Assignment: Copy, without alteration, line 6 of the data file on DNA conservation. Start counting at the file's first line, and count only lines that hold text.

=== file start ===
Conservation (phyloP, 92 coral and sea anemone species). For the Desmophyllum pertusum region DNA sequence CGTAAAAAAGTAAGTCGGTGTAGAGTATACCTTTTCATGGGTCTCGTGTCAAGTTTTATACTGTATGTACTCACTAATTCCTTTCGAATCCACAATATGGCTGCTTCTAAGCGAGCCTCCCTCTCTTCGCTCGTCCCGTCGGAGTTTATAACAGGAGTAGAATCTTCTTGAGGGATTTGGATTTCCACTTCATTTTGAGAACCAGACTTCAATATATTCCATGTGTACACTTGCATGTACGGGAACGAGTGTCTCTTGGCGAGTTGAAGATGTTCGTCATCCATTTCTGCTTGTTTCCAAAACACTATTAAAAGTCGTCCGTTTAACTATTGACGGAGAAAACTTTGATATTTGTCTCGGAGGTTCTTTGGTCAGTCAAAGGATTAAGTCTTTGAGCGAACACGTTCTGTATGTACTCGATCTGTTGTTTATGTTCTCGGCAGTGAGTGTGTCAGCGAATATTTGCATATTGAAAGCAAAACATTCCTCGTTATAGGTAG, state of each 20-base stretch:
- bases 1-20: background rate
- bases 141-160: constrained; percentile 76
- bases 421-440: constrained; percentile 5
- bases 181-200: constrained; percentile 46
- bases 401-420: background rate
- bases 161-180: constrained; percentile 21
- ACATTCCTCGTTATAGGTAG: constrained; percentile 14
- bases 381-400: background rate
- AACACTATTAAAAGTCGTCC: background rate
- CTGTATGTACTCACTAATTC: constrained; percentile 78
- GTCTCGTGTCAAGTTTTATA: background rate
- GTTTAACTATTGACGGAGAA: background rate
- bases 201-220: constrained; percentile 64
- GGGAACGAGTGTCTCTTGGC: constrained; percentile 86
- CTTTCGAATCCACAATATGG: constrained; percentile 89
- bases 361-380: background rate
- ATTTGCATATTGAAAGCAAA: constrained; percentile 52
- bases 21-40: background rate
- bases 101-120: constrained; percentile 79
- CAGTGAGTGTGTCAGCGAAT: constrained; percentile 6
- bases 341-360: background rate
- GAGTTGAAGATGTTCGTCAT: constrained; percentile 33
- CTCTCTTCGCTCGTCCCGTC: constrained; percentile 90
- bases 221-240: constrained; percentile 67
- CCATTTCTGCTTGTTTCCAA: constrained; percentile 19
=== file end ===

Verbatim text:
- bases 401-420: background rate